We’re moving studio. Again.
This is the third time since we started Alto, almost seven years to the day.
Why? We don’t particularly like moving, but as you’ve probably observed, Melbourne’s inner suburbs – especially those that were the enclave of the creative class – are being gobbled up by the property development machine, and our imperfect but lovely hot-in-summer-cold-in-winter-former-art-gallery-now-studio that we and our clients loved, is going to be knocked over and reborn as:
“sustainably designed 7 storey apartments that draws cultural inspiration from the surrounding neighbourhood and celebrates the ultra-cool style of Fitzroy.”
Yep. Moving sucks.
Fortunately, we were robbed a few months back, so some of the clean-out had already been done for us (they even stole Mark’s tambourine, but that’s a story for another day).
The only good things about moving are the new studio warming party (your invite is in the mail) and the opportunity to go through all the crap you have accumulated and cull, cull, cull.
I’m not a particularly sentimental person, but I have dragged two beaten-up old cardboard boxes with me from the last two studios that contain samples of work from my last 20 years of learning and working in design. (Wow – that sounds like a long time. And I thought I was young? But then I realised that I’m not young anymore when our newest member was surprised that I was only turning 39 this week).
The only time I look in the boxes is when we move, and the only reason I look in them is to see what I can throw out so we have less to move.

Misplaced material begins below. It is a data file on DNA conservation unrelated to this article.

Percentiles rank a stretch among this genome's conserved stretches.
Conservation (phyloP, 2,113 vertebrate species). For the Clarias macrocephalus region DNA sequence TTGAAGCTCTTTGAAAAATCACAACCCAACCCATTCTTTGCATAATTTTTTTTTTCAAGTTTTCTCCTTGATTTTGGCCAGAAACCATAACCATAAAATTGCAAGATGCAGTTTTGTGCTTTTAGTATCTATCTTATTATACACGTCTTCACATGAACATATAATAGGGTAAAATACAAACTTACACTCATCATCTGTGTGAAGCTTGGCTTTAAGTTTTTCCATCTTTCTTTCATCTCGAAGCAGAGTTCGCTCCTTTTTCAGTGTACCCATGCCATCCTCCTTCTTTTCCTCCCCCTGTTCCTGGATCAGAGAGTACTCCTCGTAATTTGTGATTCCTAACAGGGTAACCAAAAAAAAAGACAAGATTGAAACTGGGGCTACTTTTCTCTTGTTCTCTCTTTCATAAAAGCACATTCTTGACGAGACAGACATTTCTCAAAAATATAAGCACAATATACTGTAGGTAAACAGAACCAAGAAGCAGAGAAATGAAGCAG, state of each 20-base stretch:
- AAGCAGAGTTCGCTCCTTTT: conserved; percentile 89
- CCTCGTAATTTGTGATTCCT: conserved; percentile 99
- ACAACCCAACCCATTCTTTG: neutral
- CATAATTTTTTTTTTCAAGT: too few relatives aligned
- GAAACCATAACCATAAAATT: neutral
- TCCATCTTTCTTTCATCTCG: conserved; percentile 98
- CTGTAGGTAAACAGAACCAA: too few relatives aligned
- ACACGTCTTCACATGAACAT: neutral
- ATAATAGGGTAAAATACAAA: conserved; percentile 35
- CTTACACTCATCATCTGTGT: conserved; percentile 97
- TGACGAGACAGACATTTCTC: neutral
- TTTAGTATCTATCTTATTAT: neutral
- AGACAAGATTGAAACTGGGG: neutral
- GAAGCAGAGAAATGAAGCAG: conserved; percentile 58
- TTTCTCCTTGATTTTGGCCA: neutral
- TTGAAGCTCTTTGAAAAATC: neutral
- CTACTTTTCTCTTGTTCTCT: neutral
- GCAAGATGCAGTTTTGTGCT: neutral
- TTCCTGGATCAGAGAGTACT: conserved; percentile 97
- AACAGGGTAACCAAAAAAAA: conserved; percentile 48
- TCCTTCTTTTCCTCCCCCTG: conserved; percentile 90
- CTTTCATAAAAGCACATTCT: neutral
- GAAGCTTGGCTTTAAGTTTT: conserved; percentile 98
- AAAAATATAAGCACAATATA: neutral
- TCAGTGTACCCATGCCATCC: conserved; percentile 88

So here I go again, leafing through the increasingly dusty and dog-eared samples (these are by no means archival quality).
I start by reducing the number of samples. I had kept three of everything, now I’m keeping one. There is no use keeping the old archive CD’s anymore with working files – not one of our studio computers has a CD drive anymore. Thanks Apple. The old sketch-books? They’re never going to be reproduced in a retrospective book. Gone.
Everything must go. In no time I’ve reduced it to less than half. Two boxes become one.
And then it hits me.
Twenty years. One box.
Is that all? It feels like I’ve worked so hard. Thought so much about solving people’s problems. Capturing their opportunities. And that’s all I’ve got to show? Twenty years. One box?
I start thinking about what else I could have done with those 20 years, and then quickly stop because that’s a bit depressing. #tearsforandy
I repack the box, my feelings of pointlessness with it, and get on with the next moving task – cleaning out the ‘bits-of-sh*t’ drawer (not to be confused with the band) full of business cards, petty cash, bulldog clips and a pimp figurine that I picked up in a gum-ball machine in New York a lifetime ago.
Mixed in amongst all the randoms I find some photos of my kids as babies and toddlers. With them is a folded-up picture from my daughter. There’s a drawing of her and me in my work-issue checked shirt, standing on the world. It reads:
I love you Dad
your THe beest in The woRLD!”
And there’s hearts. Lots and lots of hearts. So many hearts #heartsforandy
That brings a smile to my face. And some perspective. As much as we fuss over the things we make, in the end they’re just things.
It’s the life we make that matters. We’re not our work, but it helps if you enjoy the ride, and I do. I’m surrounded by great people, and great clients. Of all the things we’ve made over the years as a studio, Alto is the thing I am most proud of.
So although I might not have my sketches reproduced in a retrospective book one day, at least on one day I was the beest in the world to someone.
I might just throw out that box, frame the picture and hang it on the wall in the new studio.
Alto has moved to 16/95 Victoria St Fitzroy. Drop by and check out our new digs.